Using injury severity to improve occupational injury trend estimates

Authors

  • Jeanne M. Sears PhD, MS, RN,

    Corresponding author
    1. Department of Health Services, School of Public Health, University of Washington, Seattle, Washington
    • Correspondence to: Jeanne M. Sears, PhD, MS, RN, Department of Health Services, University of Washington, Box 354809, Seattle, WA 98195. E-mail: jeannes@uw.edu

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  • Stephen M. Bowman PhD, MHA,

    1. Department of Health Policy and Management, College of Public Health, University of Arkansas for Medical Sciences, Little Rock, Arkansas
    2. Center for Injury Research and Policy, Department of Health Policy and Management, Bloomberg School of Public Health, Johns Hopkins University, Baltimore, Maryland
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  • Sheilah Hogg-Johnson PhD, MMath

    1. Institute for Work and Health, Toronto, Ontario, Canada
    2. Dalla Lana School of Public Health, University of Toronto, Toronto, Ontario, Canada
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  • Disclosures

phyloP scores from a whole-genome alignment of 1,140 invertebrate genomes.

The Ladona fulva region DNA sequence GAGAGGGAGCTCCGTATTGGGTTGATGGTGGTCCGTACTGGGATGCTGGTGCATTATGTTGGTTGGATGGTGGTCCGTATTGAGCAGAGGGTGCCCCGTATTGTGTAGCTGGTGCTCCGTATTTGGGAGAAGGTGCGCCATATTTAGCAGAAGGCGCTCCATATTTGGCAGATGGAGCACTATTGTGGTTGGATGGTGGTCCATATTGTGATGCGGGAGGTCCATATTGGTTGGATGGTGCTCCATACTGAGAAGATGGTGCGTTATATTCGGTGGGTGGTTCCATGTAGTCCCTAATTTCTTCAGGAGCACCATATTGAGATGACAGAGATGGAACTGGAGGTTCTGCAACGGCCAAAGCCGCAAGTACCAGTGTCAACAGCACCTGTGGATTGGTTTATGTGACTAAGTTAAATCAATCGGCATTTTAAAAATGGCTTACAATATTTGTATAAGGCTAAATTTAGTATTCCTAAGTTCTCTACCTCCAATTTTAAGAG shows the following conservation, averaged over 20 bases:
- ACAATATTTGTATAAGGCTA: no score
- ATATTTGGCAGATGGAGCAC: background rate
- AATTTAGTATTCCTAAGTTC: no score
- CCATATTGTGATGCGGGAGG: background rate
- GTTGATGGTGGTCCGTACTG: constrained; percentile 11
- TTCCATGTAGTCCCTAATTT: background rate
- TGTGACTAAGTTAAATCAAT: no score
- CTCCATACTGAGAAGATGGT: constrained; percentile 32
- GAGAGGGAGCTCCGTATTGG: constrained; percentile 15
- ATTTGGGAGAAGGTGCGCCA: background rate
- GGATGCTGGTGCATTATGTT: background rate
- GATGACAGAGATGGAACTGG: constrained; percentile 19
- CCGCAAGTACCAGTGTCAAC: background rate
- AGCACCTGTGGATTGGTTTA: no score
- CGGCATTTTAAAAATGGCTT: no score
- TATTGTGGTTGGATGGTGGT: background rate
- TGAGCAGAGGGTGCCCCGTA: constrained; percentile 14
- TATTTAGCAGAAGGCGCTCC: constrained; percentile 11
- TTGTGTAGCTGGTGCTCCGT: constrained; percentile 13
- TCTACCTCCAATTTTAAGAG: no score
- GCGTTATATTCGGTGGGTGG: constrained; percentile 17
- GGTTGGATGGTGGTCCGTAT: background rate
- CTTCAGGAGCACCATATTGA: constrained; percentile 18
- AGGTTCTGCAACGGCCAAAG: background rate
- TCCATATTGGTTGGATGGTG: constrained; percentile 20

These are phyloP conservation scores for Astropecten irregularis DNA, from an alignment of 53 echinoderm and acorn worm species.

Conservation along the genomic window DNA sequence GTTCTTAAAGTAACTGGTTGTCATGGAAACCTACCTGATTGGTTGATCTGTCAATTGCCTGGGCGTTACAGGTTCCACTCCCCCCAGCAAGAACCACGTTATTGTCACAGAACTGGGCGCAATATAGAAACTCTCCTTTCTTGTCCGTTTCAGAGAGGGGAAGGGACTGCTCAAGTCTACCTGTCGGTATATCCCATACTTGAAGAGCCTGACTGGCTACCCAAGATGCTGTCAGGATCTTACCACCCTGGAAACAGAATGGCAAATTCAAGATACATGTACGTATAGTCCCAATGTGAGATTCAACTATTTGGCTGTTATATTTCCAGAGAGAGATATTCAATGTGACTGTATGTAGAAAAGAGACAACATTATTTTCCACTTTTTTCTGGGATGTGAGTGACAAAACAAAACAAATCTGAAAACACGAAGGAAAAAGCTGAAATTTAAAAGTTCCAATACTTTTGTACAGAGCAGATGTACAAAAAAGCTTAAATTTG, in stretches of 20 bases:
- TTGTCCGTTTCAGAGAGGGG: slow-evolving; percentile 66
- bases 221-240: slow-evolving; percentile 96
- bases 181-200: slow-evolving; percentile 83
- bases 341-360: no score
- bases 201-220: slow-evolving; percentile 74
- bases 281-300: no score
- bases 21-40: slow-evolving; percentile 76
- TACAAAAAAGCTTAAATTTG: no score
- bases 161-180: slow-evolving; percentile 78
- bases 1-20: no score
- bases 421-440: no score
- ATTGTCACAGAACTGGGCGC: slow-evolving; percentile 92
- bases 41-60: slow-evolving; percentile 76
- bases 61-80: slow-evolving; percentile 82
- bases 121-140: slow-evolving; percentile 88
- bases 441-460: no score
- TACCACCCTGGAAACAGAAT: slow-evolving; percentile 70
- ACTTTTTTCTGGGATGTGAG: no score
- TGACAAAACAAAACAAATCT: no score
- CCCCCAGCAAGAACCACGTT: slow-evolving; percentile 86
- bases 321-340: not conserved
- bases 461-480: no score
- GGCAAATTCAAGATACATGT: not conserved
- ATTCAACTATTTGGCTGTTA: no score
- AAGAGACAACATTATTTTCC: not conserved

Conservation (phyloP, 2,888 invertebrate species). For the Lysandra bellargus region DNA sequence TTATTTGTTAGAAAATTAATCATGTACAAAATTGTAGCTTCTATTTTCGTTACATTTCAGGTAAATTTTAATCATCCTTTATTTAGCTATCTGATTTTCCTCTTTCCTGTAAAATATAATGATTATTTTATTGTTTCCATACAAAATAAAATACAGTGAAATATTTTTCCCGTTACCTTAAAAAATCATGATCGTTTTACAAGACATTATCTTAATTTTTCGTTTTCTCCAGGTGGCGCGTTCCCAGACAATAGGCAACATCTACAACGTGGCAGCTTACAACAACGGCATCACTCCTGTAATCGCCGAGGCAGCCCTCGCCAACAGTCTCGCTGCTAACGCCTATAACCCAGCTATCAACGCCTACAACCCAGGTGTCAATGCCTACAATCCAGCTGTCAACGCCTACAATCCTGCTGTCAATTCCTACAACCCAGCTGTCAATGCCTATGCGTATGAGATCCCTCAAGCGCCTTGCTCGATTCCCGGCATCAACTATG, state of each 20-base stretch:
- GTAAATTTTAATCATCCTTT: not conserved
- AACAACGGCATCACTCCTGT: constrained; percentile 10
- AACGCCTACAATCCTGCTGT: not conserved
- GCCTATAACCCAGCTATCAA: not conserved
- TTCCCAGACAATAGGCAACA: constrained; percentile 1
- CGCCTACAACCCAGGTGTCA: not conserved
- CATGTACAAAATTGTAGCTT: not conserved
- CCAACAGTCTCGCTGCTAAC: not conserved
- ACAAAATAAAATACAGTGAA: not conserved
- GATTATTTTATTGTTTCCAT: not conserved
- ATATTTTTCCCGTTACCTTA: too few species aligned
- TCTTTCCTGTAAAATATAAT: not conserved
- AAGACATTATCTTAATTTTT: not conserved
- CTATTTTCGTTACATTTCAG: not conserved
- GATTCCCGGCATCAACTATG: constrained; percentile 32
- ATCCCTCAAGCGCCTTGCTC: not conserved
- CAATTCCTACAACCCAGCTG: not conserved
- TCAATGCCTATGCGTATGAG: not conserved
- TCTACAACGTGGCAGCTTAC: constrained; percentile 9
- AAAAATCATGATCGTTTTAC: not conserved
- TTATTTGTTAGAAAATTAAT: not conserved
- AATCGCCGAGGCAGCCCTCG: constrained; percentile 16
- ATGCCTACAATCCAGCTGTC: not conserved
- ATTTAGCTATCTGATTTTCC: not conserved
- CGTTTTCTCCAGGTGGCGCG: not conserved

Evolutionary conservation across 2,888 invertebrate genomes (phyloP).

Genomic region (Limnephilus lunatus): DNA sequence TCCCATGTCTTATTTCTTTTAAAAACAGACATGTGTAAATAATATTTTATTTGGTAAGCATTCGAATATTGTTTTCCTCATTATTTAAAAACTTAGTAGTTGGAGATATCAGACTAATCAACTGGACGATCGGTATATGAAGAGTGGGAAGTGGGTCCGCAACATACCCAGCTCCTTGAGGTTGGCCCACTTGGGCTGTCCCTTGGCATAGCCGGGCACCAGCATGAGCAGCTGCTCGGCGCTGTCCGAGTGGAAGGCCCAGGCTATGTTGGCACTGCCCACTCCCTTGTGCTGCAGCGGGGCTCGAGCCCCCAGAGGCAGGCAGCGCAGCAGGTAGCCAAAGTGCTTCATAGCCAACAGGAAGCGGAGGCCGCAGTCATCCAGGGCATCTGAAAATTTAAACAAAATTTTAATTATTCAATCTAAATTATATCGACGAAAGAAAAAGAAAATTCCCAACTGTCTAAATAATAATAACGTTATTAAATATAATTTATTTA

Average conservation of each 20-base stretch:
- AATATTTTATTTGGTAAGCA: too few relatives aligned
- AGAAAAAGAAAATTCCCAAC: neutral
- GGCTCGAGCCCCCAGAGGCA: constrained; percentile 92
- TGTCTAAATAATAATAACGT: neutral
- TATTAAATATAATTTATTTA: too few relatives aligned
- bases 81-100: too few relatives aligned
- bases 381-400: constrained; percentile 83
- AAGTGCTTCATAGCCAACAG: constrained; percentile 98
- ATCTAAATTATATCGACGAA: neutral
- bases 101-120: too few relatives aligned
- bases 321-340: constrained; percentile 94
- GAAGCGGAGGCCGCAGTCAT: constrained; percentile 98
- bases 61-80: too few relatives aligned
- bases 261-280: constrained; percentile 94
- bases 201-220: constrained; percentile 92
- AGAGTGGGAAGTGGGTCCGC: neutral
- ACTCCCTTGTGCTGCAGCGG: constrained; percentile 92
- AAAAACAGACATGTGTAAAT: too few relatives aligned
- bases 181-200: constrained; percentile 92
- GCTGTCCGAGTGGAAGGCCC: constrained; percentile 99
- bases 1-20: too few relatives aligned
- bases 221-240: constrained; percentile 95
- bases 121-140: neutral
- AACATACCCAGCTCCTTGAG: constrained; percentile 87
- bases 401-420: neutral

• Authors: The authors declare no conflict of interest.
  • Reviewers: The reviewers declare no conflict of interest.
  • Editor of record: Steven Markowitz or Rodney Ehrlich or Paul Landsbergis declares no conflict of interest.
  • Funding source: This study was supported by National Institute for Occupational Safety and Health (NIOSH); Contract grant number: 1R21OH010307.
  • The authors state that the external funding sources had no decision-making role in the design, conduct, analysis, interpretation or decision to publish with regard to this study.

Abstract

Background

Hospitalization-based estimates of trends in injury incidence are also affected by trends in health care practices and payer coverage that may differentially impact minor injuries. This study assessed whether implementing a severity threshold would improve occupational injury surveillance.

Methods

Hospital discharge data from four states and a national survey were used to identify traumatic injuries (1998–2009). Negative binomial regression was used to model injury trends with/without severity restriction, and to test trend divergence by severity.

Results

Trend estimates were generally biased downward in the absence of severity restriction, more so for occupational than non-occupational injuries. Restriction to severe injuries provided a markedly different overall picture of trends.

Conclusions

Severity restriction may improve occupational injury trend estimates by reducing temporal biases such as increasingly restrictive hospital admission practices, constricting workers' compensation coverage, and decreasing identification/reporting of minor work-related injuries. Injury severity measures should be developed for occupational injury surveillance systems. Am. J. Ind. Med. 57:928–939, 2014. © 2014 Wiley Periodicals, Inc.

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